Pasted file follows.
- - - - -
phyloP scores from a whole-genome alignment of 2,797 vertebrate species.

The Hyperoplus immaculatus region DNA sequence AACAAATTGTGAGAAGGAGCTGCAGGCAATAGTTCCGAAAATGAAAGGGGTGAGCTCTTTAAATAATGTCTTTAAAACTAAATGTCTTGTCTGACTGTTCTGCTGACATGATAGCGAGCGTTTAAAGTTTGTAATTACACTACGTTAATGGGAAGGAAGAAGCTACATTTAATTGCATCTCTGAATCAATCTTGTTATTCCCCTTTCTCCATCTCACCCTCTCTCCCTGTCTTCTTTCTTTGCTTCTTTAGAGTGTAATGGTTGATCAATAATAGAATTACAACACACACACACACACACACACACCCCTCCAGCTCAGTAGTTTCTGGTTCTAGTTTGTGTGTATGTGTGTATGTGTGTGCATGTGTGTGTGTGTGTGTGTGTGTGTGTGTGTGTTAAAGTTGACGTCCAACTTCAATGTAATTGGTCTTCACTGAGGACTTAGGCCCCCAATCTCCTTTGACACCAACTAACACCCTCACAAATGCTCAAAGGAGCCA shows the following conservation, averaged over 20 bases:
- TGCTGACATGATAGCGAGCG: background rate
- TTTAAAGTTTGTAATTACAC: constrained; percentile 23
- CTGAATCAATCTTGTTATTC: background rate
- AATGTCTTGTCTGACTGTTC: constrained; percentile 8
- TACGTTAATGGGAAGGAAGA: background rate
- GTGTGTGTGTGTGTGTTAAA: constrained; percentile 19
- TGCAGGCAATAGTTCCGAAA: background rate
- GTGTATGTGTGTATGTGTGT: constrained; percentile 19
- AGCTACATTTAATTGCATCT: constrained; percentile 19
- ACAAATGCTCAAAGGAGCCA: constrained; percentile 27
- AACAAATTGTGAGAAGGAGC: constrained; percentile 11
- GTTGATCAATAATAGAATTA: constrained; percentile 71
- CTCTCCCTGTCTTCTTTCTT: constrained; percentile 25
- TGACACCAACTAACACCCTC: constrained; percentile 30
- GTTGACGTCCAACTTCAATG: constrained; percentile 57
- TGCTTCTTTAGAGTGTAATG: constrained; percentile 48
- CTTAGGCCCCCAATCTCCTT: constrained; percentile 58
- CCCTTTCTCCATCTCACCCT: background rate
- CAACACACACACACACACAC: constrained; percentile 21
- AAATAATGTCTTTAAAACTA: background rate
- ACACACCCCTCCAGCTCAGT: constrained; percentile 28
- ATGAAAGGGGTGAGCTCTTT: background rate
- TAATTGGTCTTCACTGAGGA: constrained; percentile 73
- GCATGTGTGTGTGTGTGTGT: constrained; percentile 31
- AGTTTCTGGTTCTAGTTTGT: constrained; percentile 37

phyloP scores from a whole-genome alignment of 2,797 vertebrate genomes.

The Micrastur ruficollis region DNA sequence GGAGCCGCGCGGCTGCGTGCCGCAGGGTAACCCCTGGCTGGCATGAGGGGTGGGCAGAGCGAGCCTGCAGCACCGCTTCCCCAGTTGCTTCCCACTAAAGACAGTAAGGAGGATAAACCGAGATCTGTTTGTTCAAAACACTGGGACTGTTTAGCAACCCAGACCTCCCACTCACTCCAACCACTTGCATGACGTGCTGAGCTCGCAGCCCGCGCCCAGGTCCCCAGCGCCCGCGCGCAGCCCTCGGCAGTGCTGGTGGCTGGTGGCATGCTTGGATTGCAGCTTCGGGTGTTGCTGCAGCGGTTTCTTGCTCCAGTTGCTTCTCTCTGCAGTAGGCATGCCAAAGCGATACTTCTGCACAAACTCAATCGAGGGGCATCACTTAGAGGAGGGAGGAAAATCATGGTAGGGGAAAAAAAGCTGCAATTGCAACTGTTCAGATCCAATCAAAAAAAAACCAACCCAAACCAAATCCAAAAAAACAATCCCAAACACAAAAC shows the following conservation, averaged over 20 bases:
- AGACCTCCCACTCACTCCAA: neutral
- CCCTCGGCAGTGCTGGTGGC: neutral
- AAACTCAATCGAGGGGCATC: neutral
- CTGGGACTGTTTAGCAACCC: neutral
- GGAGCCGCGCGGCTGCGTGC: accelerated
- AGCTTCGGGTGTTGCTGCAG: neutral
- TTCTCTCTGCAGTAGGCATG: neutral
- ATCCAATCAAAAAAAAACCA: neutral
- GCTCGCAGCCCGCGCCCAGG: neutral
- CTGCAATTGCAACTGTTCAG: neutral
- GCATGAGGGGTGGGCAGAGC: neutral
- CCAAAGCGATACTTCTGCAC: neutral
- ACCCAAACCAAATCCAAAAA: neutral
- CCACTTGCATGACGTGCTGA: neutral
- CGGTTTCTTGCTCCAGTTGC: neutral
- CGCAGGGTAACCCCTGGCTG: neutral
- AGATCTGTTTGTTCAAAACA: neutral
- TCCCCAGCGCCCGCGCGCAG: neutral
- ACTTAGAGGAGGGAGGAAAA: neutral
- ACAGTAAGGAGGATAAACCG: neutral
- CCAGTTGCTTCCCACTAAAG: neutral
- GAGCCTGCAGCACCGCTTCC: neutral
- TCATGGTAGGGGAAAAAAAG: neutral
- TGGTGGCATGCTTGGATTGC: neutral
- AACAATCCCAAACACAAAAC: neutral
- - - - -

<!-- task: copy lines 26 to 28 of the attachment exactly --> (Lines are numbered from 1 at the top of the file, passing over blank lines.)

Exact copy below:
- GCATGTGTGTGTGTGTGTGT: constrained; percentile 31
- AGTTTCTGGTTCTAGTTTGT: constrained; percentile 37

phyloP scores from a whole-genome alignment of 2,797 vertebrate genomes.